During the winter of 1957-58, Earl E. Bakken developed the first wearable transistorized pacemaker, the request of heart surgeon, Dr. C. Walton Lillehei. As earlier pacemakers were AC-powered, this battery-powered device liberated patients from their power-cord tethers. The wearable pacemaker was a significant step in the evolution to fully-implantable units.
The first use of wireless telegraphy in the field occurred during the Anglo-Boer War (1899-1902). The British Army experimented with Marconi's system and the British Navy successfully used it for communication among naval vessels in Delagoa Bay, prompting further development of Marconi's wireless telegraph system for practical uses. The Anglo-Boer War of 1899-1902 will be remembered as the last of the gentleman's wars, the war that marked the end of the Victorian era.
Designed to connect the Shenandoah National Park in Virginia and the Great Smokey Mountains National Park in North Carolina, the Blue Ridge Parkway was planned to provide pleasant motoring and to conserve and interpret the unique natural and cultural resources of the Southern Highlands. It was conceived also as a public works project to relieve unemployment in the Appalachian region during the Great Depression.
In the years 1926 to 1956, the German chemist Hermann Staudinger carried out his pathbreaking research on macromolecular chemistry in Freiburg. His theories on the polymer structures of fibers and plastics and his later research on biological macromolecules formed the basis for countless modern developments in the fields of materials science and biosciences and supported the rapid growth of the plastics industry. For his work in the field of polymers, Staudinger was awarded the Nobel Prize for chemistry in 1953.
Opened July 9, 1904, this lift lock is the highest of its type in the world, transferring boats between two water levels in a single 19.8 m (65 ft.) lift. Designed in place of conventional locks, which would have lengthed the time considerably to transverse a gradual drop, this lift lock was a unique solution made feasible. It operates on a balance principle. Each boat chamber is supported by a ram, 2.28 m (7.5 ft.) In diameter. These move up and down inside water-filled cylinders connected by a pipe.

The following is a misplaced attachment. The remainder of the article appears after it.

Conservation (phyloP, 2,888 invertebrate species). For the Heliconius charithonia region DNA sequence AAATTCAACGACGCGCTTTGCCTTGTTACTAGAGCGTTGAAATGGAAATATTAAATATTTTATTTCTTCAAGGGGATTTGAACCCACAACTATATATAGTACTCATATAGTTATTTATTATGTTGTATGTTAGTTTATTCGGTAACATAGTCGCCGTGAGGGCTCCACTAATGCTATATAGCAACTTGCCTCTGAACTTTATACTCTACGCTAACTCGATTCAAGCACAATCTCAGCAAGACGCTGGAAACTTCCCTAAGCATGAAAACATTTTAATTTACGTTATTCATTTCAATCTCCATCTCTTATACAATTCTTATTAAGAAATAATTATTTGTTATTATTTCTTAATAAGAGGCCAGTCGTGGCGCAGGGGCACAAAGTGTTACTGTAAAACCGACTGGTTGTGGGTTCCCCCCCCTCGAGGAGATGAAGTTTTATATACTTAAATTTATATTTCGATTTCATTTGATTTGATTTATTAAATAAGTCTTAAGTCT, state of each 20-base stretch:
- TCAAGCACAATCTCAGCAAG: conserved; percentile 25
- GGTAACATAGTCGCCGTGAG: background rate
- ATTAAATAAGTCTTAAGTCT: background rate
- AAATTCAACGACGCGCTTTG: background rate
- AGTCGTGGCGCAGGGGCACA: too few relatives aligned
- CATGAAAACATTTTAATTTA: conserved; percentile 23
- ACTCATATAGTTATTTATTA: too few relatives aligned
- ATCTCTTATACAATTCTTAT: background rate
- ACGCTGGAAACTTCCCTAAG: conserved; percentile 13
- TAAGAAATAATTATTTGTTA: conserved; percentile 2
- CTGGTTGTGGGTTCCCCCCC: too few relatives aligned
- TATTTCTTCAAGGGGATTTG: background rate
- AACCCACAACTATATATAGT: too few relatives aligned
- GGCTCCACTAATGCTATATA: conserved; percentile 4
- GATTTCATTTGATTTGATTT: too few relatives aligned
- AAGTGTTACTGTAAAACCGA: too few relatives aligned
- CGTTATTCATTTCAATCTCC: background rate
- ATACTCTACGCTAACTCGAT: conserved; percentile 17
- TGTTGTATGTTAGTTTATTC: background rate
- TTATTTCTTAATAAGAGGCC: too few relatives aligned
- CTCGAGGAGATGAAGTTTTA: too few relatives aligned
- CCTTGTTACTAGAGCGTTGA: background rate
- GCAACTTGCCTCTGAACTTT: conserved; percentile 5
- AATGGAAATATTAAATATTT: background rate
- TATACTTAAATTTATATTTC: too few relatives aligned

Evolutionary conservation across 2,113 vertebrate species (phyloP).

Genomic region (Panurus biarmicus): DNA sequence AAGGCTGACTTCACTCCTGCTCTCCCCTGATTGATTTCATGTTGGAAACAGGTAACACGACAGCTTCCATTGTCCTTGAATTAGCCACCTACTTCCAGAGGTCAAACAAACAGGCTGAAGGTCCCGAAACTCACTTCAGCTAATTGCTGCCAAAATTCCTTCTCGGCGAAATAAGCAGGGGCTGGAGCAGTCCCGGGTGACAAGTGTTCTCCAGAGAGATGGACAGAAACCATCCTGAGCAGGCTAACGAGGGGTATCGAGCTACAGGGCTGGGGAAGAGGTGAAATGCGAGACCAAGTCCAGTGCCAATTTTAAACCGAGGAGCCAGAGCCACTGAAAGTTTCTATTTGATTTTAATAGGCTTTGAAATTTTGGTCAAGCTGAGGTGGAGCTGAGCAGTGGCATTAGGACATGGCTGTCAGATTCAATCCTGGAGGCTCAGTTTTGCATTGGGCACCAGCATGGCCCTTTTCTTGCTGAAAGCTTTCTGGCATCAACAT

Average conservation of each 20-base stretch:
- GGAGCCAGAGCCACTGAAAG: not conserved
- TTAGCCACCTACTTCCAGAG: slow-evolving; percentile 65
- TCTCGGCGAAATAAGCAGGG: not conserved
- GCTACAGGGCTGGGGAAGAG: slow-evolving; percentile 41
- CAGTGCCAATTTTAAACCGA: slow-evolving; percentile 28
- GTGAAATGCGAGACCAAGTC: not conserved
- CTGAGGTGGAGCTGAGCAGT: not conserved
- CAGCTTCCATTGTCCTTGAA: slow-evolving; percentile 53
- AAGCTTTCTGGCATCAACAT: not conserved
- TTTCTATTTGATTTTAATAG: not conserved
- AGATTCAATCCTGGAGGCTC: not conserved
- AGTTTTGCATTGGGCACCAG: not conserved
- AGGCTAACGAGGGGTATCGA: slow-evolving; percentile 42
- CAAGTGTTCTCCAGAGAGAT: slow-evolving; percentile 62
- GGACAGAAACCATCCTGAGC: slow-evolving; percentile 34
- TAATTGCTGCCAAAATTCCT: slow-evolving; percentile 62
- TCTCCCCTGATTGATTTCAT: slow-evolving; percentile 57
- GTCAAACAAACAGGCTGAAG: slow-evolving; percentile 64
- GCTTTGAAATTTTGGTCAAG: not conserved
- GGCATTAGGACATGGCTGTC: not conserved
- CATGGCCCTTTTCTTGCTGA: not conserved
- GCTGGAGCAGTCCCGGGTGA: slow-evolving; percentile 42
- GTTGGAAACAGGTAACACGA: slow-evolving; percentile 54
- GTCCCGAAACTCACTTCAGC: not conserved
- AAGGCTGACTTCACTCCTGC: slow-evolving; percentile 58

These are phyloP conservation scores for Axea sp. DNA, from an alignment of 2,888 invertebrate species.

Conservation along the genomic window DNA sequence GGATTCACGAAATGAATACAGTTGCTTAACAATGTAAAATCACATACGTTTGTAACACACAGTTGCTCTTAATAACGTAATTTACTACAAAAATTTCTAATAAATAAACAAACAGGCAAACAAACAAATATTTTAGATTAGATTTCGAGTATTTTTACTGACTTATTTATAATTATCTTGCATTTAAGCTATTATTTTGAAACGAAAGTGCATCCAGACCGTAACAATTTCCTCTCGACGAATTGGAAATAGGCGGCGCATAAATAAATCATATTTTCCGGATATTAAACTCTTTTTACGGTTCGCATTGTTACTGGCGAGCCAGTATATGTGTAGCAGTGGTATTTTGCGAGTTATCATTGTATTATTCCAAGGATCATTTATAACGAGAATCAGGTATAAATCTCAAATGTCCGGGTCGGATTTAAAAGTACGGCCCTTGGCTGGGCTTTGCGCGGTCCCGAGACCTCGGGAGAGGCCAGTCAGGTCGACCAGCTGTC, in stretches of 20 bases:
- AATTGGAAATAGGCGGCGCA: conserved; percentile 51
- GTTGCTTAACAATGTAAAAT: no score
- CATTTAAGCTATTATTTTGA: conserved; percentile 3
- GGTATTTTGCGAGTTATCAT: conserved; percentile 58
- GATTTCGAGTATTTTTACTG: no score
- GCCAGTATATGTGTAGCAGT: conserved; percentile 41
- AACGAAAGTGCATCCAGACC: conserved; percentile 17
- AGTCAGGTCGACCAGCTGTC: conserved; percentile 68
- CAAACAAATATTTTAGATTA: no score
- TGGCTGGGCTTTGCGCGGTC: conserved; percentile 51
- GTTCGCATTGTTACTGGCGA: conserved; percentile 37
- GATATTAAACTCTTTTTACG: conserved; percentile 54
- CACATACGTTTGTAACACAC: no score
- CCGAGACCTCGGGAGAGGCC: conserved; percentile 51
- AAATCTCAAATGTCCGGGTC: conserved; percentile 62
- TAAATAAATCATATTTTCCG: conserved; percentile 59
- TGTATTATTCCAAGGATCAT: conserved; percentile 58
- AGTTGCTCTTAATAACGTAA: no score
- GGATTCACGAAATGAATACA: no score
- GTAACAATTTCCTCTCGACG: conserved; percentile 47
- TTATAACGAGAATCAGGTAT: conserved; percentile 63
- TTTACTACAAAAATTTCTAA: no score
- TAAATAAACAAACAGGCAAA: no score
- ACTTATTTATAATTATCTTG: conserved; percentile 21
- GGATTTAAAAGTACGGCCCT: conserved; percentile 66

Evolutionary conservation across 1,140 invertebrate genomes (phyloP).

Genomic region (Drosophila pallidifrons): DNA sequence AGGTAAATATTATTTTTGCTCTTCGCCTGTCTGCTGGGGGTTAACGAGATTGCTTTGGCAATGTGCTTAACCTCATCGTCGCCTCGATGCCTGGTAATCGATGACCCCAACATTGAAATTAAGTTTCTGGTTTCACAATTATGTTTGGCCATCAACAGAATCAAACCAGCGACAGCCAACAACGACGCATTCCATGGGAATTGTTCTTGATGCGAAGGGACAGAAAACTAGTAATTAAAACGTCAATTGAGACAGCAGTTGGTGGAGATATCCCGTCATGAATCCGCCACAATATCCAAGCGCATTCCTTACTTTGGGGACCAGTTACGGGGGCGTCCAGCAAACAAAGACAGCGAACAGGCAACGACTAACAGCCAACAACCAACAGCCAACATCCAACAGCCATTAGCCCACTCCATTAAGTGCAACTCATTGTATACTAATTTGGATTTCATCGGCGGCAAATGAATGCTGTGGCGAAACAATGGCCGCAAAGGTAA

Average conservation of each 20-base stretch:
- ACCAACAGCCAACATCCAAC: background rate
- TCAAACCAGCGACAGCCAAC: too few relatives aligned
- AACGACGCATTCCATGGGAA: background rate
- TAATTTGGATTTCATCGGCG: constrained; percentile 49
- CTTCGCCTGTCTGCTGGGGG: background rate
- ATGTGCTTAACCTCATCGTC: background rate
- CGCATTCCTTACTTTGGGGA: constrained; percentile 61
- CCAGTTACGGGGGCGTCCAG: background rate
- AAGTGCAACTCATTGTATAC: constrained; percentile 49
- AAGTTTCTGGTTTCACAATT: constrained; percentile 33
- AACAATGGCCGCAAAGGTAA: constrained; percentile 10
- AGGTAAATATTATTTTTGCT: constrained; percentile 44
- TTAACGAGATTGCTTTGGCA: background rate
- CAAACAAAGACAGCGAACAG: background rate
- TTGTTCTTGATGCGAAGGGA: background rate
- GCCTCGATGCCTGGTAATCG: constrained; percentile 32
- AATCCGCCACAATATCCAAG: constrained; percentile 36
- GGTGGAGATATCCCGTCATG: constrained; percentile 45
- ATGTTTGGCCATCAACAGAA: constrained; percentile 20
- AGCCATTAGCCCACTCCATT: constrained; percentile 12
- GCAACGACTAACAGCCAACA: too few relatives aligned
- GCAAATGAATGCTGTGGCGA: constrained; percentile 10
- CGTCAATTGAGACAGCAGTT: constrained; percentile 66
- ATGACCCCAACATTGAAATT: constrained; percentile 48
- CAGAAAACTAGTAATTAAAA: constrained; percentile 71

The city of Shreveport could not justify the cost of building a water distribution system solely for the purpose of supplying potable water. It was a series of disastrous fires in the 1880s that galvanized support for a pumping facility that would provide ample water for firefighting.
The Atlantic Ocean's northward-flowing Gulf Stream meets the southward-flowing Labrador Current at a point marked approximately by North Carolina's Outer Banks. Since the earliest days of United States commerce, shifting tides, inclement weather, treacherous shoals, and a low-lying shoreline there contributed to what soon became known as the Graveyard of the Atlantic. Warning sailors of this danger quickly became a top priority in the integrated system of navigational aids provided by the federal government to promote safe passage along the Atlantic Coast.
With its landscaped embankments, limited access, and depressed roadway, Arroyo Seco Parkway (now known as the Pasadena Freeway) became the prototype of the Los Angeles freeway system. Motorists enjoy a scenic drive featuring landscaped embankments lush with native chaparral. The curving alignment traverses a chain of small parks shaded by sycamores and eucalyptus and exposed views of the snow-capped San Gabriel Mountains.
Antoine-Laurent Lavoisier studied at the Académie des Sciences de l'Institut de France (then "Collège Mazarin") from 1754 to 1761. He was elected to the Royal Academy of Sciences in 1768, where he presented his important studies on oxygen in chemistry. These began with a "pli cacheté" of Nov. 2, 1772, and, after he experimentally proved the chemical composition of water by the quantitative method, culminated in his abandoning of the phlogistic theory in 1785.
For 2,000 years, Aqueducto de Segovia has been conveying drinking water from the Frio River to Segovia, approximately 18 kilometers away. Built under the reign of Roman emperor Trajan, the aqueduct is one of the most intact and best-preserved Roman engineering masterpieces. Roman engineers built the channel of the aqueduct with an average one percent gradient over its whole length.